Opinion

Does starting a successful business entitle you to carry on leading it?

5 min read

16 May 2019

Is it fair to demonise business founders when they rally against the interference of others when a management takeover happens?

It’s not always a magic elixir, but sometimes struggling businesses require an injection of passion, pride, and vision.

Fashion retailer Superdry has been in the news quite a bit lately with a string of negative stories based on flat-lining revenue and a string of profit warnings.

Not too long ago Superdry was a huge British success story having been founded by entrepreneurs Julian Dunkerton and James Holder back in 2003, Julian having started out with a clothing stall on Cheltenham market!

The Superdry example

By 2011 the company had opened its first flagship store in London’s Regent Street and now you can’t go far at all without spotting the famous brand. Some would argue that it all started going wrong when Holder left the business in 2016 followed last April by Dunkerton.

A revamp by the management was followed by a downturn in sales and profits, prompting Dunkerton, as the company’s largest shareholder, to stage a successful six-month campaign to be reinstated to the board.

Five weeks on and he is the first to recognise that he has a tough task ahead but remains “very excited about being back in the business”.

Was this an attempt at a bit of positive PR or the genuine reaction of a bloke who worked his way up from market stall maverick to multi-millionaire?

Passion or profits?

Now I’m not arguing that he might be trying to protect the value of his shares, but it seems to me that this is a man genuinely dismayed to see the brand that he so carefully built-up now so badly floundering.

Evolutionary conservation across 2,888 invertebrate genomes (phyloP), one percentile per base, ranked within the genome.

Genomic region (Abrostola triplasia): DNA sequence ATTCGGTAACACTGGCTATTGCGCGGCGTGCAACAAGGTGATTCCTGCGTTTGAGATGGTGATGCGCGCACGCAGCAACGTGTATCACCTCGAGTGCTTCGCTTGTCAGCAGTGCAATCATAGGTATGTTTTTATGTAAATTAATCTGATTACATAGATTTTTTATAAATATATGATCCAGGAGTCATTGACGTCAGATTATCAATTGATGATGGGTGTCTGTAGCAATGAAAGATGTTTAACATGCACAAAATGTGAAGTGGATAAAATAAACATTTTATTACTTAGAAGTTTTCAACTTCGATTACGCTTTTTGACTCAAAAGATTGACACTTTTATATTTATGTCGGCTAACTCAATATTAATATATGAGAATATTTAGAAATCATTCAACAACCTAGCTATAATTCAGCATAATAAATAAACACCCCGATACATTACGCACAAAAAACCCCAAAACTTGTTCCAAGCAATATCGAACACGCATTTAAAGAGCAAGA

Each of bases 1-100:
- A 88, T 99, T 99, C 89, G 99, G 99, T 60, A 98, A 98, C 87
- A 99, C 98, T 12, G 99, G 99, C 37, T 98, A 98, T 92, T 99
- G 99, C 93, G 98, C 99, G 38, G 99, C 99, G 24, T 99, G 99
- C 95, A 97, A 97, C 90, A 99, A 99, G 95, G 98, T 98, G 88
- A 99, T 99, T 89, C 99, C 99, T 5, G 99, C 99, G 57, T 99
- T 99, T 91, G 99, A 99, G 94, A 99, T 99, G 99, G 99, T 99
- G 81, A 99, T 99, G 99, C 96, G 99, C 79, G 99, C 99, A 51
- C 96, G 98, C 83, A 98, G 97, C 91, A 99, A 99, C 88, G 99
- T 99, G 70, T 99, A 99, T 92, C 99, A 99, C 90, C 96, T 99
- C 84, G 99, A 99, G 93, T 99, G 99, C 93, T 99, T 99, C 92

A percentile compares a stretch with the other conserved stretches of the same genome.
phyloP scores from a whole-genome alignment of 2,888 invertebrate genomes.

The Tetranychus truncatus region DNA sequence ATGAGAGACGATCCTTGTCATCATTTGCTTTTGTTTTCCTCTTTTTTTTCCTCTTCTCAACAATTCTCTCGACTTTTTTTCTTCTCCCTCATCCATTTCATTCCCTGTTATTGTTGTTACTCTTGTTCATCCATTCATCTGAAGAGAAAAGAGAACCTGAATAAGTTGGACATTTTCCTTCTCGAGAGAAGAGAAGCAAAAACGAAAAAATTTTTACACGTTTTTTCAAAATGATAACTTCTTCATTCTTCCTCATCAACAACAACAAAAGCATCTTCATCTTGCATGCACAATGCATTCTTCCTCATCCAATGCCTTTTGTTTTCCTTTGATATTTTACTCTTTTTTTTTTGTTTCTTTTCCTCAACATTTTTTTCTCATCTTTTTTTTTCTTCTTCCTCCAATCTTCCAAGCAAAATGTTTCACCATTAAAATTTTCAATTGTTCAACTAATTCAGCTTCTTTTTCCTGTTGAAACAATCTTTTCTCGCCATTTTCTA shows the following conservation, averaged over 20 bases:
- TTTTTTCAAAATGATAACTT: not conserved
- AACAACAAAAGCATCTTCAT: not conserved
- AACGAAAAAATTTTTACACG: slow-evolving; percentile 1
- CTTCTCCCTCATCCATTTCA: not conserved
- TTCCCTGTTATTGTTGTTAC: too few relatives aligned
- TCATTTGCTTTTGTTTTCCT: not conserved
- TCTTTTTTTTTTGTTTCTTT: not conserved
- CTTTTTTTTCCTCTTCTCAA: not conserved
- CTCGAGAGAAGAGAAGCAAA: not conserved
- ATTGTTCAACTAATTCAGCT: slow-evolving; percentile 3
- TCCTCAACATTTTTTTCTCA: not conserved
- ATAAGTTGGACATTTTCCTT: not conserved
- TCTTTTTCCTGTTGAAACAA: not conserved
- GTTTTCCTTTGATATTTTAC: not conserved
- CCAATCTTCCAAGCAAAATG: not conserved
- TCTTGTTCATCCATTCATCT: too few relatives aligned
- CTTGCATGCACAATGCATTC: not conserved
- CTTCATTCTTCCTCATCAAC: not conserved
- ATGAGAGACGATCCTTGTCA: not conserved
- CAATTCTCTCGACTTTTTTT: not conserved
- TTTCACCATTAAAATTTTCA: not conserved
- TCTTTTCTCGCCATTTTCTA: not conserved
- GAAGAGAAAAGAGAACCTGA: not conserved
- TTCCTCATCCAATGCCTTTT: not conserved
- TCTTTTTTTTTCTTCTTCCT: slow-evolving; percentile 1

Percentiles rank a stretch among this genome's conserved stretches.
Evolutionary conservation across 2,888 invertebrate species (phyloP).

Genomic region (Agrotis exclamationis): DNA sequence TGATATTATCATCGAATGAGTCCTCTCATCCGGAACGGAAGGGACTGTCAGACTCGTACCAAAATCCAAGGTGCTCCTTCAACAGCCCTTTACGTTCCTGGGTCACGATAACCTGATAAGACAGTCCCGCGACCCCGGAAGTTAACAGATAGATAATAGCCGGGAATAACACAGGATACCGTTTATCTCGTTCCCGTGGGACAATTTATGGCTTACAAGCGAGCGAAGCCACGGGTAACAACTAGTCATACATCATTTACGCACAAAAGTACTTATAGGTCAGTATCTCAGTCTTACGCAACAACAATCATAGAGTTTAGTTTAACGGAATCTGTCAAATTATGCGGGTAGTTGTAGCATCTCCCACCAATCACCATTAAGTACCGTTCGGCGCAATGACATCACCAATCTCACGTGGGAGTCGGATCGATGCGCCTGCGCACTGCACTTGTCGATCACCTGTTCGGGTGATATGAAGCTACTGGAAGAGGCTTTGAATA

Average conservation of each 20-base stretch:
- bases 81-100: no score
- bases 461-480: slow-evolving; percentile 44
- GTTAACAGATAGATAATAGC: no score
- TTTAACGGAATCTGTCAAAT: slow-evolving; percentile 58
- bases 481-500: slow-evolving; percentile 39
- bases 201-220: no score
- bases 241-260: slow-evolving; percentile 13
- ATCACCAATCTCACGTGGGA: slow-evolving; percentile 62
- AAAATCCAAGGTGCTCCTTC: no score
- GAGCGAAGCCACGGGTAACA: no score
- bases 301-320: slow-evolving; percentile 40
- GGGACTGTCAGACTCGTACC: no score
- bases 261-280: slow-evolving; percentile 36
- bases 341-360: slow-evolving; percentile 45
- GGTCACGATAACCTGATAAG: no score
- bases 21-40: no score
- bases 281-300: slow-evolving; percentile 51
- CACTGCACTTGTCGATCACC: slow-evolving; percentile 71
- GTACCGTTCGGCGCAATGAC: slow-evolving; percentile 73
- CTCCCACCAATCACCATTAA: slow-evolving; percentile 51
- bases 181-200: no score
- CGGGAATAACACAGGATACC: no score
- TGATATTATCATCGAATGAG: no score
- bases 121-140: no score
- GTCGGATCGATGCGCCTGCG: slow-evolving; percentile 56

These are the actions of a true entrepreneur who, driven by thousands of hard hours, cares deeply about Superdry and is dedicated to returning the business to its previously stratospheric trajectory.

What’s the lesson here?

SMEs, do reach a stage where they require a board of directors – but they often still require that one person at the top to lead.

Superdry demonstrates that the transformation from SME to big business can often see the reasons for their initial success abandoned.

In this case, Dunkerton has already criticised the former management’s “misguided strategy” and claims the board simply failed to understand the fashion industry.

It is telling that he accused them of shifting away from being a customer-focussed design-led business with a strong brand identity to a consultant-led model.

My own journey

My own business, The Pimlico Group, has gone from me working out of the back of battered second-hand van to becoming London’s largest independent plumbing and services firm with a workforce of more than 450 people, a fleet of 300 vehicles and a turnover of around £50m.

One of the reasons for its huge success is that the business has remained family-owned and has stood by its family values and ethos.

From day one, I wanted to rise above the disparaging stigma surrounding the profession. That’s why, to this day, my people wear smart uniforms, drive immaculately turned-out vans and act in a friendly, but professional manner. Naturally, I don’t run the business alone.

Retain that ‘founder passion’ but get specialist staff to help you in your decisions

I lead but have surrounded myself with a team of carefully selected and trusted people who share my vision and those same values as when I started out 40 years ago. It’s the same with Dunkerton, who is quoted as saying: “I can’t wait to get started”. I appreciate this sentiment and still wake up every day thinking about how I can improve and grow my business.

As interim CEO, Dunkerton is determined to maintain his creativity and deep roots in the fashion industry to reignite a brand which was launched with a collection of just five t-shirts.

There are no guarantees of success in these uncertain times but better someone at the helm with true heart and vision than a bunch of consultant-led suits whose approach would be the same whether they were selling t-shirts or tins of fish.